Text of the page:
THE number of city centre bars where drinkers mostly stand up could be held to stricter licensing policies by the council, it has been revealed.

Worcester City Council has recommended it changes its policy to limit the number of "vertical drinking establishments" looking to open between midnight and 6am it grants licences to in a bid to put a stop to irresponsible drinking and increased alcohol-related crime.

Late-night takeaways would also be held to the stricter rules.

According to Public Health figures from last year, there are almost 11 premises selling alcohol per square kilometre in Worcester – nearly 10 times higher than the national average.

The council's review of its licensing policy found that the majority of bars and clubs that had little or no seating were associated with the majority of crime and disorder.

Previous data also found that people standing tend to drink more than people sitting down and talking. Takeaways serving food after 11pm also saw a lot of crime and disorder.

West Mercia Police had asked for the city’s cumulative impact zone (CIZ) – which looks to protect areas which have a high density of licensed bars, restaurants, clubs and takeaways from crime, disorder and anti-social behaviour – to be extended to cover a greater area of the city centre.

The council already has a zone which covers most of the city centre including Angel Place, Foregate Street, Friar Street, New Street, Lowesmoor, The Butts and The Cross.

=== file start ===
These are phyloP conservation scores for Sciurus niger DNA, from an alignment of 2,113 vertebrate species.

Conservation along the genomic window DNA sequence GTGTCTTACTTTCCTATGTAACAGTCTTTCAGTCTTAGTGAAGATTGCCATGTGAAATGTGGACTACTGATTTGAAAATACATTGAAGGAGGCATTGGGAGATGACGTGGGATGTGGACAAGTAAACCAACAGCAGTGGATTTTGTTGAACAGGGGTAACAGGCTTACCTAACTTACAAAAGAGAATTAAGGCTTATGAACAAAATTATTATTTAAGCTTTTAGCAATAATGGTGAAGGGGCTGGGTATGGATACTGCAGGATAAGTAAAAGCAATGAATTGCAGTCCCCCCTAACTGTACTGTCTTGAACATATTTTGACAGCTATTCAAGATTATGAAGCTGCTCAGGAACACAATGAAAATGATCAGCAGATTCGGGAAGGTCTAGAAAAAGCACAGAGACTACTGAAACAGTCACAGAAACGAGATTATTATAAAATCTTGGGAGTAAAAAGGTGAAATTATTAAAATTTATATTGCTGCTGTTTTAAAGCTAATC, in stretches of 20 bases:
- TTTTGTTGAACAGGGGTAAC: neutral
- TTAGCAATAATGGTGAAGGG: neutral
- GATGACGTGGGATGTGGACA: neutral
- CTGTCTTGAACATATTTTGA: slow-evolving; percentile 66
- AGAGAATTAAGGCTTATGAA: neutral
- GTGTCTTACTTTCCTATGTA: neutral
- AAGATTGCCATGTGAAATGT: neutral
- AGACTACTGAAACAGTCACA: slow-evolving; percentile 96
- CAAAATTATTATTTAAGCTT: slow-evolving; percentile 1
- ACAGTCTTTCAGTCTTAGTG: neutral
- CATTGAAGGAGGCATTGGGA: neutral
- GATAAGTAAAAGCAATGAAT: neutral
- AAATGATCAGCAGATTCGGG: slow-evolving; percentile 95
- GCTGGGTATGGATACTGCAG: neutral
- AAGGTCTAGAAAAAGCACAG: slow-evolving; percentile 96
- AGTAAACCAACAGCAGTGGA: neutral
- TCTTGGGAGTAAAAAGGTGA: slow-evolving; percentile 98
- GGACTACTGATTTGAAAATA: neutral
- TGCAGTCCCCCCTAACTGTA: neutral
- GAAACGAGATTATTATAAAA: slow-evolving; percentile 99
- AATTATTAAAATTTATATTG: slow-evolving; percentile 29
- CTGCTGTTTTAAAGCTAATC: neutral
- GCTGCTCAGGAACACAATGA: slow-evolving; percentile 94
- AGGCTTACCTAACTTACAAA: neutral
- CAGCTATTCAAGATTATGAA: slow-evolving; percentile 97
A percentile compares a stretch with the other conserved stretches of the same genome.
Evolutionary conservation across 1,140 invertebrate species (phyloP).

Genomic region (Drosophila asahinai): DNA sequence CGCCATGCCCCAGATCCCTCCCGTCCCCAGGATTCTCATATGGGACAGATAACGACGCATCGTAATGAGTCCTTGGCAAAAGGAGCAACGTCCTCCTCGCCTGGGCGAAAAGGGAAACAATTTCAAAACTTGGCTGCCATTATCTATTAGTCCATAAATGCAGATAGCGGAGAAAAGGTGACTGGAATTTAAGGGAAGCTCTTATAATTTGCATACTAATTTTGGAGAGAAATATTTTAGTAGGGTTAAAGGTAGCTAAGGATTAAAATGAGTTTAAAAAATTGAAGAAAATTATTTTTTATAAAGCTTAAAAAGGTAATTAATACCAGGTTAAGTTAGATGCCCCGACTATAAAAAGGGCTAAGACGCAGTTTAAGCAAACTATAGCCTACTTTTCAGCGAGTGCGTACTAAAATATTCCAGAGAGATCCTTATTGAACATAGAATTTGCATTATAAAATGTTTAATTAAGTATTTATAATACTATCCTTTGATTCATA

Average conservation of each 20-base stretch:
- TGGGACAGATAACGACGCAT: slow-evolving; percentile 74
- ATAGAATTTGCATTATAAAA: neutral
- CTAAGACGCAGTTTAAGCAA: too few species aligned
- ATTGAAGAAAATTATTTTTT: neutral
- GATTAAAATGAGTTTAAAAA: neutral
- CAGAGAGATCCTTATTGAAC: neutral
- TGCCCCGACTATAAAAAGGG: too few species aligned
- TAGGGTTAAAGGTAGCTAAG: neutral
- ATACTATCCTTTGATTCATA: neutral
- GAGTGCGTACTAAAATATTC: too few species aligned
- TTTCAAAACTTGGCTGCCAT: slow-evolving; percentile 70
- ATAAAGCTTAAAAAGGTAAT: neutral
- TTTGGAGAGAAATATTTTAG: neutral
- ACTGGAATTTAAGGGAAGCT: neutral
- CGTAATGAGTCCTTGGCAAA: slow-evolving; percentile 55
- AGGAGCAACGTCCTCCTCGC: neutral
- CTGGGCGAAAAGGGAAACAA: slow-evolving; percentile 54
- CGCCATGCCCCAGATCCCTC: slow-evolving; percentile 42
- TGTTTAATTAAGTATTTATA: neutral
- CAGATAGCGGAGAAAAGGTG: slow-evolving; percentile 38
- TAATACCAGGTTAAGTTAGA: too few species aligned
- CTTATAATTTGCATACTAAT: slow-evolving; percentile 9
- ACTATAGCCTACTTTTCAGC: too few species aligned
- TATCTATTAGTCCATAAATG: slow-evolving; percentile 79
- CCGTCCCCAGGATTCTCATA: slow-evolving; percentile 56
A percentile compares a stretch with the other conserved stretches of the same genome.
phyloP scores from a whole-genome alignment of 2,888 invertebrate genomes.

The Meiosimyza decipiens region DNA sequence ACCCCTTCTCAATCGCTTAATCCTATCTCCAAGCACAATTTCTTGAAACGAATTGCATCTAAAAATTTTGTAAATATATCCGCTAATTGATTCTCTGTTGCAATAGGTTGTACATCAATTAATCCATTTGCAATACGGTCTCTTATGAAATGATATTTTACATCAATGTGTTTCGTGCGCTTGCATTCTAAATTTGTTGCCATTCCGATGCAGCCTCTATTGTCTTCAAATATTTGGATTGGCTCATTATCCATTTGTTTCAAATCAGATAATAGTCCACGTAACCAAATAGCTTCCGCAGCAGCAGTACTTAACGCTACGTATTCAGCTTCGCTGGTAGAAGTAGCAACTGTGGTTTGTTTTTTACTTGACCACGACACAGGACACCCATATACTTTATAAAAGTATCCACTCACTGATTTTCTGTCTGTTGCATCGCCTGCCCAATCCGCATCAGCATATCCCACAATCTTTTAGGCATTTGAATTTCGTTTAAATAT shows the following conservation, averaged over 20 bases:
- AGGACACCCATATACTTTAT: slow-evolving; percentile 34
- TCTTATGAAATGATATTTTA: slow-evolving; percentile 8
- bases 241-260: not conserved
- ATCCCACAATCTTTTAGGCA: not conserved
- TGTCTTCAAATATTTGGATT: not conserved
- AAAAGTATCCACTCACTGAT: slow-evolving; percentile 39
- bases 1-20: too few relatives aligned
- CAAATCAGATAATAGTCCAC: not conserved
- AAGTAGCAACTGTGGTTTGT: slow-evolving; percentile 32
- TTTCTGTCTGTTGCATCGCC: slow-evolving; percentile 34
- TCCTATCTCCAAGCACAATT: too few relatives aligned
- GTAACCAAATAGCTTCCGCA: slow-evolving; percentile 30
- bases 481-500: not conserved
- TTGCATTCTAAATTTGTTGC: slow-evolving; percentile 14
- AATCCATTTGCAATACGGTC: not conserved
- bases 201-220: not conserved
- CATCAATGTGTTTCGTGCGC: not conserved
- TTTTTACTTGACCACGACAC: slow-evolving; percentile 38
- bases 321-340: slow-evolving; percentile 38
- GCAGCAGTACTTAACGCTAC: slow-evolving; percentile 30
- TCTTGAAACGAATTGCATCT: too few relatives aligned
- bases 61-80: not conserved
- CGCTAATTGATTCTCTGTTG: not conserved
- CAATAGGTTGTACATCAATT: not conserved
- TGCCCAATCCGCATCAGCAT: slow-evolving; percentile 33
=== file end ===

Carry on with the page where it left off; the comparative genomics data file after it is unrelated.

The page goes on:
In June, police asked the council to extend the zone to make it simpler and the council's review of its licensing policy found there was little evidence to justify an extension.

The proposed zone would have run from Castle Street and along the River Severn up to Worcester Cathedral along Fish Street back through City Walls Road, Spring Gardens and St Paul’s Street, around Lowesmoor and up Sansome Walk before rejoining Castle Street through Taylor’s Lane.

Police said the number of licensed bars, restaurants, clubs and takeaways in close proximity with each other is clearly linked to increased levels of crime and disorder.

Police figures show the number of incidents within the current zone increased 11 per cent between 2016 and 2018. The number of alcohol related incidents also increased by 35 per cent.

The zone plays an important part of the process when the council decides on whether to grant licenses.

Applying to open a late-night premises within the zone shifts the burden onto the applicant to prove opening it would not contribute to crime and anti-social behaviour.

The council's licensing and environmental health committee meets tonight (December 9) to make a decision on whether to agree to an eight-week public consultation on the changes.